- Shopping Bag ( 0 items )
"The quietly dramatic, beautifully evocative, tale contains a cliffhanger of its own, along with exquisite art in the style of Kamishibai picture cards that will attract even the most jaded kid away from the TV screen to enjoy a good, good book."—Booklist, starred Booklist, ALA, Starred Review
"Say's paintings are lovely: eloquent characterizations, evocative landscapes, and, for the memory sequence, a more freely drawn style that recalls the vanished art form he celebrates."—Horn Book Horn Book
Posted May 9, 2012
Posted January 24, 2006
Like all Allen Say's art, the illustrations are exquisite, and the story is charming. Children nowadays find their world fun with having televisions and computers in their homes. This story is like a bit of history for them. It leads them through the good times when Japanese children eagerly anticipated the stories of the kamishibai man, and the heaviness felt by the storyteller because of the change of an era. I too grew up in a place where people didn't have televisions in their homes. Only Mrs. Chan two doors away owned a television. Every Saturday afternoon, Mrs. Chan would let us kids on the block in to watch two shows in her house. For me and the other children, it was like having a festival every weekend. Or, as I later learned to say, ¿It¿s like have Christmas every Saturday.¿ This story brought me back some wonderful childhood memories. This is a great book for children and adults to share and enjoy!Was this review helpful? Yes NoThank you for your feedback. Report this reviewThank you, this review has been flagged.
Posted November 12, 2005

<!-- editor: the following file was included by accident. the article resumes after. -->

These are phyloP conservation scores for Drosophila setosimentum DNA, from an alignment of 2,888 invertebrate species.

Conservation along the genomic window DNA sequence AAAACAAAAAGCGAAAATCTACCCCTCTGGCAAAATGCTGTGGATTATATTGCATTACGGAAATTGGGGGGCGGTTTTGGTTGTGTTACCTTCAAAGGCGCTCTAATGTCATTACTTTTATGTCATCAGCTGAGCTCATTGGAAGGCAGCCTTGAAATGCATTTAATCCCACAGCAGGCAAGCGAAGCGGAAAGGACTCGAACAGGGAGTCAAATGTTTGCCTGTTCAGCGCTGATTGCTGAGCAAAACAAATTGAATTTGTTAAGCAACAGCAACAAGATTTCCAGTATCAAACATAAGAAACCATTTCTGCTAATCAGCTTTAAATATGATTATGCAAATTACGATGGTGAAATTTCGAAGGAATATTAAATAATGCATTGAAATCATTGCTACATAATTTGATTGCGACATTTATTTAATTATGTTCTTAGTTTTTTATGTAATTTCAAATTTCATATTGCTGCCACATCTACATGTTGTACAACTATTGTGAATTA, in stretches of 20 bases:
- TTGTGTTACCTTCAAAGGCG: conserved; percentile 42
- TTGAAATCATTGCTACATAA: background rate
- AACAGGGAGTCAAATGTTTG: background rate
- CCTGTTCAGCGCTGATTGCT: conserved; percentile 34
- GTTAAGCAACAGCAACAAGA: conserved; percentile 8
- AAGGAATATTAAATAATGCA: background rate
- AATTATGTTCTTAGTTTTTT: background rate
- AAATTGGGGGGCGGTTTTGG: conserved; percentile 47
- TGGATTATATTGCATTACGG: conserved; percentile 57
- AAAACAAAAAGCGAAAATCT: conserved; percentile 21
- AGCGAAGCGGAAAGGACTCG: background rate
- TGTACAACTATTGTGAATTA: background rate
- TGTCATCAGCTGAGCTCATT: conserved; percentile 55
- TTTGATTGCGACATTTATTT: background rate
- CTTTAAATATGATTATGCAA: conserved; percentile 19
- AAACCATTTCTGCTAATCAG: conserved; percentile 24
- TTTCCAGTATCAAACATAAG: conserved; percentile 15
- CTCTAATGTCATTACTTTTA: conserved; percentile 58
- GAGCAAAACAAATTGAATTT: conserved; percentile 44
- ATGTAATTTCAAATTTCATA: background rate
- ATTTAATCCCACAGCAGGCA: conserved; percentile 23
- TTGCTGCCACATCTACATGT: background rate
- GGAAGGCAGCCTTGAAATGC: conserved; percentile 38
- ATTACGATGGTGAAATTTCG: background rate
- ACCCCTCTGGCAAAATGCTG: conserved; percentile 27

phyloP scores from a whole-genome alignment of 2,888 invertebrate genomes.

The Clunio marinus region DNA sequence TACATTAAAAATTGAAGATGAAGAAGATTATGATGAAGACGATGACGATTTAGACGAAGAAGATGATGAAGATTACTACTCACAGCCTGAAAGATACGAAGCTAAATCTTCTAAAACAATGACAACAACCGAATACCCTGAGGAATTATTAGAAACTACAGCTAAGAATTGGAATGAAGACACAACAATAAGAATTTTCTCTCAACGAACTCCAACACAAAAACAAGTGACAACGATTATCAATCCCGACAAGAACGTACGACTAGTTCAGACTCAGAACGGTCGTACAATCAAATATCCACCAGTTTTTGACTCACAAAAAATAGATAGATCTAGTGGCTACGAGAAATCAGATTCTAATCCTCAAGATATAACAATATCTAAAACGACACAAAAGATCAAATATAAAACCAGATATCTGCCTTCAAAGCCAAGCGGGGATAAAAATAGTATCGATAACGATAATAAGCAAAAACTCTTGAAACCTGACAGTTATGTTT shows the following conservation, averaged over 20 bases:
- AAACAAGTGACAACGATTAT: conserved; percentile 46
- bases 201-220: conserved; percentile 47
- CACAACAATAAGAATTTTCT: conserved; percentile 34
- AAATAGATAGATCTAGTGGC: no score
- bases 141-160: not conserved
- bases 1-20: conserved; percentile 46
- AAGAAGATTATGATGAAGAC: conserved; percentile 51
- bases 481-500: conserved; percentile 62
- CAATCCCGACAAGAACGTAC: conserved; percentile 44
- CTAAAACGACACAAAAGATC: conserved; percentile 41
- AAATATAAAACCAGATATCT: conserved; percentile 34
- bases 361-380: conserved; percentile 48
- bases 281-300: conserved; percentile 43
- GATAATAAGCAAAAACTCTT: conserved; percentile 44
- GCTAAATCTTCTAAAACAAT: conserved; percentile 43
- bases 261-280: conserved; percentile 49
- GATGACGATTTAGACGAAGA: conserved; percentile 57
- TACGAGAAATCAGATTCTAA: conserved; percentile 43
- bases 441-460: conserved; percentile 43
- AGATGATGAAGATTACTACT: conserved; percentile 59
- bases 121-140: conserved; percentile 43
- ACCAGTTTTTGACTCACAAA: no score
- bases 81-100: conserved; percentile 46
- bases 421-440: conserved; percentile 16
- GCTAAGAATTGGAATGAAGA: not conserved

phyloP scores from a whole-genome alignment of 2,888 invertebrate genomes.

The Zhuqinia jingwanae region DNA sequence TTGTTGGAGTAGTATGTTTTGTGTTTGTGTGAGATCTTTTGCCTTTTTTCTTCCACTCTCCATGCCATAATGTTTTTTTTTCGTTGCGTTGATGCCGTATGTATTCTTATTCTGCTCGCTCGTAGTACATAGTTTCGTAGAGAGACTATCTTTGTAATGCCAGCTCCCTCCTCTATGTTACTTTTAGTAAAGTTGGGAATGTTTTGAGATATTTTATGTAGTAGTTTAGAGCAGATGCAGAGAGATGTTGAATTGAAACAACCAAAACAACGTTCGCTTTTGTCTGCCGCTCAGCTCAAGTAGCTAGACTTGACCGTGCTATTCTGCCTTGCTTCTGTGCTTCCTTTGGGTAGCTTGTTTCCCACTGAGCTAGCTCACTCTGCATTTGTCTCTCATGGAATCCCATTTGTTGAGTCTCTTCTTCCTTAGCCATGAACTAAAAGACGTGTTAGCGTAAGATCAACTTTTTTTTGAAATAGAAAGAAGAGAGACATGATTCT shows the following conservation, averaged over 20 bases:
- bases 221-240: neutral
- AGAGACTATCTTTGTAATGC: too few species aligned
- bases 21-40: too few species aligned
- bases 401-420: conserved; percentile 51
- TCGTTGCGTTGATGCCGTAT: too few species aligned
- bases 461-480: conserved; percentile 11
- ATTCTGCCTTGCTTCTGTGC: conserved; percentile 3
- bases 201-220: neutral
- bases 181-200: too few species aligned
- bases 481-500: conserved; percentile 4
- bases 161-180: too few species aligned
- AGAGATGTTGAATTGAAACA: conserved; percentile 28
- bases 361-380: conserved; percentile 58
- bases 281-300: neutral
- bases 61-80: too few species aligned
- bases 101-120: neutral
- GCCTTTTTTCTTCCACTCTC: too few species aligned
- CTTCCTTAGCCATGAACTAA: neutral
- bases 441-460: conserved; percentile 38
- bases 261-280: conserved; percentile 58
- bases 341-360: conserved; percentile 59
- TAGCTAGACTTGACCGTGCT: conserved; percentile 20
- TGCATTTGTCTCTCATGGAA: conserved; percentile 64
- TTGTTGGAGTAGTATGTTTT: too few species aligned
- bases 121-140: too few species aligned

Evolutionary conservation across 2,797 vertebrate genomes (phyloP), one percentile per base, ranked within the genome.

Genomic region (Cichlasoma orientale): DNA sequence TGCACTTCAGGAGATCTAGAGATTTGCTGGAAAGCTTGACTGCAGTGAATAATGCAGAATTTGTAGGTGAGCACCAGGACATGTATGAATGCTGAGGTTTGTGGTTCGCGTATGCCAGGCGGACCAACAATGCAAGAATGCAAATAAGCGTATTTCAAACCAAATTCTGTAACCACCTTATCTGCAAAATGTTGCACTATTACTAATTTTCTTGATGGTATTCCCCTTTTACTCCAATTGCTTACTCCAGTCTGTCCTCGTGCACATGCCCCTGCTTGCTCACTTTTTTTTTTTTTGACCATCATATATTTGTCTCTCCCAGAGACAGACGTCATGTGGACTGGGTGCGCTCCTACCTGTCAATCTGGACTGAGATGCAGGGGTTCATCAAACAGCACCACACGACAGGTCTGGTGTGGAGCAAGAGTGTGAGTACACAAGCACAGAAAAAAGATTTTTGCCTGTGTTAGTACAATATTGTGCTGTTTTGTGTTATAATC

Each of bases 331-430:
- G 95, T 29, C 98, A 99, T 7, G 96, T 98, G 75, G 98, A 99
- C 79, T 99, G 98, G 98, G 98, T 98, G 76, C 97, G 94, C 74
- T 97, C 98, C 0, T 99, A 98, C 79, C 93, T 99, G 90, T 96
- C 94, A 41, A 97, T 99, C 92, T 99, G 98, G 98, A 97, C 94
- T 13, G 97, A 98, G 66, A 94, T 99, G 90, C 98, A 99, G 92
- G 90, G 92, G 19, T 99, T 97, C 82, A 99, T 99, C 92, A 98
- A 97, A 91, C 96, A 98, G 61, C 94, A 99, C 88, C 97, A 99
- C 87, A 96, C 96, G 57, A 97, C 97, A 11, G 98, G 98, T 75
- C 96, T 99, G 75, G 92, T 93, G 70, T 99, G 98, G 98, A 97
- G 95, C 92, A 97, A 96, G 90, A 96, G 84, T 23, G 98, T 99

This book is absolutely amazing. It's like walking through a museum in many ways -- the author seamlessly transports us back to the Japan of his childhood in the 1940s. In the introduction, Allen Say writes, 'When I think of my childhood in Japan, I think of kamishibai. It means paper theater.' Say was born in Yokohama in 1937, into a very different Japan than what exists now. Back in the days where people didn't have televisions in their homes, children would eagerly anticipate listening to the kamishibai man's stories. 'Clack! Clack!' He would beat his wooden blocks together until he'd drawn a crowd of listeners. His stories were cliffhangers, ending with 'to be continued.' So the children would return the next day to hear what happened next. In this book, an old man who has retired to the countryside remembers his days of being a kamishibai man. 'I've been thinking how much I miss going on my rounds,' he says to his elderly wife. So, she makes him some candies, and he rides his bike back into the city, humming along the way (until he reaches the urban metropolis). He decides to set up his wooden theater in the middle of the concrete city and share the journey of his career. Thus begins a story within a story, and Say changes his style of artwork to preserve the style of the kamishibai man's illustrated cards. The facial expressions in the artwork are stunning. You have to look at each picture carefully to notice all the exquisite details. This would be a great addition to school libraries and classrooms -- teachers will love to read it out loud because it's captivating and full of dialogue.Was this review helpful? Yes NoThank you for your feedback. Report this reviewThank you, this review has been flagged.